Doc on Doc

My Name Is Merle, EdNC

In honor of its thirty-fifth anniversary and what would have been Doc Watson’s hundredth birthday, the celebrated MerleFest in Wilkesboro, North Carolina, will not only once again host top-tier talent (including Rich and Chris Robinson, Maren Morris, Marcus King, and the Avett Brothers), but director Robert Kinlaw’s new documentary about the festival, My Name Is Merle, will also premiere during the event on Saturday, April 29, at the Walker Center. Even better for those sitting at home, producers EducationNC will release the film immediately after on its website and on MerleFest’s YouTube channel.

Hey, I Know Her!

Stay Here Awhile, PBS

Season eight of the terrific PBS documentary series Reel South begins dropping episodes April 10, and the April 17 edition includes one of our own: G&G This Land columnist and contributing editor Latria Graham, in a film centered on the Southern landscape called Stay Here Awhile, directed by Carlo Nasisse and G&G contributing photographer Andrew Kornylak. Part of Graham’s segment will include her reading from “A Dream Uprooted,” her Traditions column from the April/May 2020 issue. 

Ready Your Tarzan Yell

Carol Burnett: 90 Years of Laughter + Love, Peacock

The movies that young Carol Burnett watched with her grandmother while growing up in San Antonio, Texas, influenced many of the characters and sketches she would go on to create for her eleven-season Carol Burnett Show, just one of the feathers in her comedic cap. Now NBC is honoring the groundbreaking actress on the occasion of her ninetieth birthday with a two-hour tribute featuring musical performances, new interviews, and a career retrospective. The show will air live on April 26 and stream on Peacock the next day.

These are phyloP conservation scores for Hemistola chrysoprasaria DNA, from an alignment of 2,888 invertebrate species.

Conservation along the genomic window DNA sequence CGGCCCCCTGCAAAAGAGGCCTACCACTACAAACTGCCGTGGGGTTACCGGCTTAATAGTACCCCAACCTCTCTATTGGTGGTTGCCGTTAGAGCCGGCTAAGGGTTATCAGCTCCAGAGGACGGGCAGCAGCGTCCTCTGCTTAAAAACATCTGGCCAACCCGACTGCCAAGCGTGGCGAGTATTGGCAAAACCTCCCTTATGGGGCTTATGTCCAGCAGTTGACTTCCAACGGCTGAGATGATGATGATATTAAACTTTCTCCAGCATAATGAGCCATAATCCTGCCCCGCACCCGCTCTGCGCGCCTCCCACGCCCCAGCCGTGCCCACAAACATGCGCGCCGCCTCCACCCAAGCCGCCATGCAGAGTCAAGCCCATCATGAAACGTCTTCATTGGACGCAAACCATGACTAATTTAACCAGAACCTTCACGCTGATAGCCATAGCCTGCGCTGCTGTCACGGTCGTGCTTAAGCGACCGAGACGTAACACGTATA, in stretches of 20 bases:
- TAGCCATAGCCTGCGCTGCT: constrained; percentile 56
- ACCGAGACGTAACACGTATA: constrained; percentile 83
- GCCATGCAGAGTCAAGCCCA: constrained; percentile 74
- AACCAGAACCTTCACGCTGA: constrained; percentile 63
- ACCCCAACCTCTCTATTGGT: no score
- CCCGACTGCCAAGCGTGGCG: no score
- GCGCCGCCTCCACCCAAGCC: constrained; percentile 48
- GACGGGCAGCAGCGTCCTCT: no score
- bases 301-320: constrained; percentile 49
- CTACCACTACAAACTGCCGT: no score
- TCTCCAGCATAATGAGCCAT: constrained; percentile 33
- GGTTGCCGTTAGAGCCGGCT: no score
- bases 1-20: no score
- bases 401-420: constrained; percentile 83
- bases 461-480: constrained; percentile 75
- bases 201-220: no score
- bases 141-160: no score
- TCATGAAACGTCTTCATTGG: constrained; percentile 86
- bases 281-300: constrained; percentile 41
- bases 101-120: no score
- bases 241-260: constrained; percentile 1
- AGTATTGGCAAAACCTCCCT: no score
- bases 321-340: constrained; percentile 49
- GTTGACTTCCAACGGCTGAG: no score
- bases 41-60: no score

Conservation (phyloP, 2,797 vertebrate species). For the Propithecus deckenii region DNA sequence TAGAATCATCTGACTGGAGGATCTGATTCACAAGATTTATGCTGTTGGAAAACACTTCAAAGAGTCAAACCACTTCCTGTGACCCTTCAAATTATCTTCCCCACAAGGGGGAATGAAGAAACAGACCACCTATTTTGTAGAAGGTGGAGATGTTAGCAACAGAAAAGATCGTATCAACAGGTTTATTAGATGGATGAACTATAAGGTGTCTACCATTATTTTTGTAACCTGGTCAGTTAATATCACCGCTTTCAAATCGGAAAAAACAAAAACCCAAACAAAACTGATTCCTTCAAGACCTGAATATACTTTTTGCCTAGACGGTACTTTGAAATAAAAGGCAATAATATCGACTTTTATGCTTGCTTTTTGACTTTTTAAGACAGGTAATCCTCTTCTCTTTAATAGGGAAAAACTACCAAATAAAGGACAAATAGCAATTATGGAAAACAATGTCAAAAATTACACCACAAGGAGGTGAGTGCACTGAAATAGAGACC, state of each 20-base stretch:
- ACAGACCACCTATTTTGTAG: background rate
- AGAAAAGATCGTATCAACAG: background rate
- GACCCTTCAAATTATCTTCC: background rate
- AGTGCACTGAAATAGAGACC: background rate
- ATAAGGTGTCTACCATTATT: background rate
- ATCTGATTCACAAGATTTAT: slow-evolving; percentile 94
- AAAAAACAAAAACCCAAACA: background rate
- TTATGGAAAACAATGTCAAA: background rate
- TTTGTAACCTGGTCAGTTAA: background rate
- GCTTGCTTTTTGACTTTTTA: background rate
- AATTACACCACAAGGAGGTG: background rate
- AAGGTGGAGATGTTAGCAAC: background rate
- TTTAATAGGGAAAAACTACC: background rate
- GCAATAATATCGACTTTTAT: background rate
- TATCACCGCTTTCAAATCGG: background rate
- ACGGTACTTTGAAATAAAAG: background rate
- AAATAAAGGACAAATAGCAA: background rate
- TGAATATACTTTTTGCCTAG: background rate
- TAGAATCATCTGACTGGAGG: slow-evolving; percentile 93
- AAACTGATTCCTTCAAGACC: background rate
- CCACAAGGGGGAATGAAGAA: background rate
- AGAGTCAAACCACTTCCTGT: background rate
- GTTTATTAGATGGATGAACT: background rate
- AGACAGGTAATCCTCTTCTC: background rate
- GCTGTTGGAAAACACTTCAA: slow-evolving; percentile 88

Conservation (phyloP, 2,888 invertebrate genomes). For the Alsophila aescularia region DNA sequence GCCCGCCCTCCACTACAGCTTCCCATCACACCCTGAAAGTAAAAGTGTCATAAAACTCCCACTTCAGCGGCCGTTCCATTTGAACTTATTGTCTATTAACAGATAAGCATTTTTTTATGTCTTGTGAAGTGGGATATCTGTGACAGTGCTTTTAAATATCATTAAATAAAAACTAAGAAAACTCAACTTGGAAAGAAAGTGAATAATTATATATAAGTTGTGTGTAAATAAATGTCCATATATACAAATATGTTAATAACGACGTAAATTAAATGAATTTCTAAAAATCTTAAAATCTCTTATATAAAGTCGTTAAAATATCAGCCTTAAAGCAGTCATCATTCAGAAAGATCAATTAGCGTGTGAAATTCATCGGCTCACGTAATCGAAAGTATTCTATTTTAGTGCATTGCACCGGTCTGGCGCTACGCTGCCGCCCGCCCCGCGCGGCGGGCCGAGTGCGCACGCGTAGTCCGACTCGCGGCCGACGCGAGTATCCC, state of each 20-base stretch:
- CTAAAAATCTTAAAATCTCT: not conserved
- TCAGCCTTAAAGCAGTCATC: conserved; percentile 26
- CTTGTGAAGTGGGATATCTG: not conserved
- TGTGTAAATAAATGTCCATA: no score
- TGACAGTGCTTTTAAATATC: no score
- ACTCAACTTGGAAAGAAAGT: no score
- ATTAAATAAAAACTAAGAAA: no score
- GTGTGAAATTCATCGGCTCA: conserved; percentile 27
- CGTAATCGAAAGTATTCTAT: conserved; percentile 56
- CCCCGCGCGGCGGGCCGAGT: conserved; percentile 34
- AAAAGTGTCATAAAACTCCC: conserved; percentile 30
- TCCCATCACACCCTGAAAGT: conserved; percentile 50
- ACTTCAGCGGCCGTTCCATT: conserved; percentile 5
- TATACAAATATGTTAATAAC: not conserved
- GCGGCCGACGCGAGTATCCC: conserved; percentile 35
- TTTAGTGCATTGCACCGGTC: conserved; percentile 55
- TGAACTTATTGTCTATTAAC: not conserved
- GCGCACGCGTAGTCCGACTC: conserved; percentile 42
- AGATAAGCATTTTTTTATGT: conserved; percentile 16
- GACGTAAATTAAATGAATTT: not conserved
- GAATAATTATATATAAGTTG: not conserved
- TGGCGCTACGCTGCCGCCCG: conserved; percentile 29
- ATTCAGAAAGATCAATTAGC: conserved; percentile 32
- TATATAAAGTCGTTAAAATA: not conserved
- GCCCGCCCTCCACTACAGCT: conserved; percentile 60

photo: Chris Haston/NBC
Actress Carol Burnett.

Lone Star Odyssey

The Last Thing He Told Me, Apple TV+

Reese Witherspoon snapped up the runaway bestseller The Last Thing He Told Me, by Laura Dave, for both her book club and her Hello Sunshine production company, which turns out this limited series starring West Virginia sweetheart Jennifer Garner on April 14. Garner stars as Hannah Hall, who must bond with her stepdaughter to try to solve the mystery of her husband’s sudden disappearance, a journey that leads them to Austin, Texas, where the show filmed last year. 

photo: Courtesy of Apple TV+
Angourie Rice (Bailey) and Jennifer Garner (Hannah Hall).

One I Missed in March but Just Can’t Not Include

Agent Elvis, Netflix

So, just follow me here for a second: This bawdy, bloody, now-streaming animated series features…Elvis…voiced by Matthew McConaughey…as a super spy…along with his coked-up sidekick…a chimp…called Scatter…and was made entirely with the blessing…and participation…and voice!…of Priscilla Presley. 

photo: Courtesy of Netflix